My subjects are older by design. Of course I always ask the subject to allow us to see most of their tattoos, but I also want to show a more intimate side. These environmental portraits have become more about people who think and succeed outside of the box.

The tattoos have become secondary to the details of the people and spaces they chose to be photographed in.

Wanna See Their Portfolios?

Rene Magritte in Bowler Hat (Multiple Exposure), 1965,  © Duane Michals

This summer Pace/MacGill Gallery is exhibiting portfolios by six legendary artists: A Box of Ten Photographs by Diane Arbus, Portfolio by Robert Frank, Fifteen Photographs by Lee Friedlander, A Visit With Magritte by Duane Michals, Portfolio I by Robert Rauschenberg and Fifteen Photographs Garry Winogrand.

Aperture has featured many of these photographers in one form or another, particularly Diane Arbus. Diane Arbus: An Aperture Monograph is a 25th anniversary edition survey of her work, Diane Arbus: Magazine Work is a remarkable collection of portraits, Diane Arbus: Untitled demonstrates Arbus’s remarkable visual lyricism, and the upcoming Diane Arbus: A Chronology is the closest thing possible to reading a contemporaneous diary by the daring, influential, and controversial artist. She was also featured in issues of Aperture magazine: Aperture 199 and Aperture 168.

You can also see Duane Michal’s work in the recently released publication Photographic Memory: The Album in the Age of Photography, a book that traces the rise of the album from the turn of the century to the present day, showcasing some of the most important examples in the history of the medium.

Check out our website for more books and magazines featuring these six prolific photographers, and head over to Pace/MacGill Gallery to see the amazing portfolios.

Pace/MacGill Gallery:
32 East 52nd Street
New York, NY
(212) 759-7999

Exhibition on View:
July 14 – August 24


Photographic Memory: Verna Curtis, Duane Michals, and Denise Wolff

how to file for divorce .

JoinVerna Curtis, curator of photography in the Prints & Photographs Division of the Library of Congress; photographerDuane Michals, as well as Aperture EditorDenise Wolff to discuss the illustrated history of a mode of presentation that became an art form in itselfa history that has seen radical shifts in the role of handmade artists’ objects. This panel takes place on the occasion of the release ofPhotographic Memory: The Album in the Age of Photography which traces the rise of the album from the turn of the century to the present day, showcasing some of the most important examples in the history of the medium, as collected by the Library of Congress.


Aperture Gallery and Bookstore

Tuesday, June 14, 6:30 pm


Click here to purchase the book Photographic Memory: The Album in the Age of Photography

Alex Webb and Max Kozloff in Conversation

Join acclaimed Magnum photographer Alex Webb in conversation with writer and artist Max Kozloff on the release of Webb’s latest monograph, The Suffering of Light: Thirty Years of Photographs. This exquisite book is the first comprehensive monograph charting the career of the acclaimed American photographer. The collection presents his most iconic images, many of which were taken in the far corners of the earth, and brings a fresh perspective to his extensive catalog.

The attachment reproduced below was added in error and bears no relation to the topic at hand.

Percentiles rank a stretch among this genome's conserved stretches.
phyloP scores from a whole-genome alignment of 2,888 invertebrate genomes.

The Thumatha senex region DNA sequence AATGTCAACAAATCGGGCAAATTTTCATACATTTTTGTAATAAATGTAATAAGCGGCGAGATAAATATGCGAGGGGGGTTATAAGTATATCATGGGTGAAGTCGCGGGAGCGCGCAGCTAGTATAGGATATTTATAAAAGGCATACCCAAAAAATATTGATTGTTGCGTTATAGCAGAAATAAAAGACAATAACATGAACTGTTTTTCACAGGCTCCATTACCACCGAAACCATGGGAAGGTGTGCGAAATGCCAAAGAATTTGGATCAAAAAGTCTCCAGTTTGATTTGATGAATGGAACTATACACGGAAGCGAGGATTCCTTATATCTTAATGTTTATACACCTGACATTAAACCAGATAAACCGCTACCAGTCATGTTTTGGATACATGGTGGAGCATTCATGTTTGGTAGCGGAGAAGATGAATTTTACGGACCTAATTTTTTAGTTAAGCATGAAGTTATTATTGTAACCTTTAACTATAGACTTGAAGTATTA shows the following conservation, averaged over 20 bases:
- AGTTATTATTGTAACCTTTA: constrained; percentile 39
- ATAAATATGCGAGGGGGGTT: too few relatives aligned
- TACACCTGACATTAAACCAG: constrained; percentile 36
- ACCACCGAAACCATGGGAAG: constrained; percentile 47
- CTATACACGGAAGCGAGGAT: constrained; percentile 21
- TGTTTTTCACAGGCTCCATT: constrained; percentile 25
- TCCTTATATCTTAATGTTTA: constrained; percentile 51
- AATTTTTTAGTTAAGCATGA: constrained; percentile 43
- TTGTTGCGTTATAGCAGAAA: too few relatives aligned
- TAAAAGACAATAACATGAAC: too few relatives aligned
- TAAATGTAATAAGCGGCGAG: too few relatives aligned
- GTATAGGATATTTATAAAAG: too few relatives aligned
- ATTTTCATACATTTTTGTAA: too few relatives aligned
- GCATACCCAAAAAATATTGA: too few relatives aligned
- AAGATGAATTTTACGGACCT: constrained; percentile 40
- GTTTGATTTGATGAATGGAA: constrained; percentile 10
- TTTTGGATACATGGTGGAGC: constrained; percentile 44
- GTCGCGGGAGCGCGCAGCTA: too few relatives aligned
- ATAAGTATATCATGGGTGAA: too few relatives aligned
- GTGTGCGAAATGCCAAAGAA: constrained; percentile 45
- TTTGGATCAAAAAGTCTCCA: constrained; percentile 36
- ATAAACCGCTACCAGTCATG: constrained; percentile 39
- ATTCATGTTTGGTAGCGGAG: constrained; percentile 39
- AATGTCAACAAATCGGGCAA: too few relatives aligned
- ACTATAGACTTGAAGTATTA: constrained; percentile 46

Alex Webb‘s photographs have appeared in a wide range of publications, including the New York Times Magazine, Life, Stern, and National Geographic, and have been exhibited at the International Center of Photography, New York; Walker Art Center, Minneapolis; and Whitney Museum of American Art, New York. He is a recipient of the Leica Medal of Excellence (2000) and the Premio Internacional de Fotografia Alcobendas (2009). Webb, a member of Magnum Photos since 1976, lives in New York City.

Max Kozloff currently lives in New York City. Kozloff was schooled as an art historian at the University of Chicago and the Institute of Fine Arts at New York University. He wrote the Art Column for The Nation during the 1960s, was a contributing editor at Art International and Artforum from 1963 to 1974, and was Executive Editor of Artforum from 1974 to 1976. He published a monograph on Jasper Johns, and the books Renderings and Cultivated Impasses. In 1976, he switched his attention to writing on photography. Hot Shot Trucking Denver . His work in that medium includes three collections of essays, a monograph on Duane Michals, New York: Capital of Photography (a catalogue for the show he curated at the Jewish Museum in 2002), and the book The Theatre of the Face: Portrait Photography Since 1900. Kozloff began showing his own color photographs at the Holly Solomon Gallery in 1977 and has exhibited at the Marlborough and P.P.O.W galleries in New York, as well as institutions in Buenos Aires, Bombay, Mexico City and London.

Wednesday, June 1, 6:30 pm


Aperture Gallery and Bookstore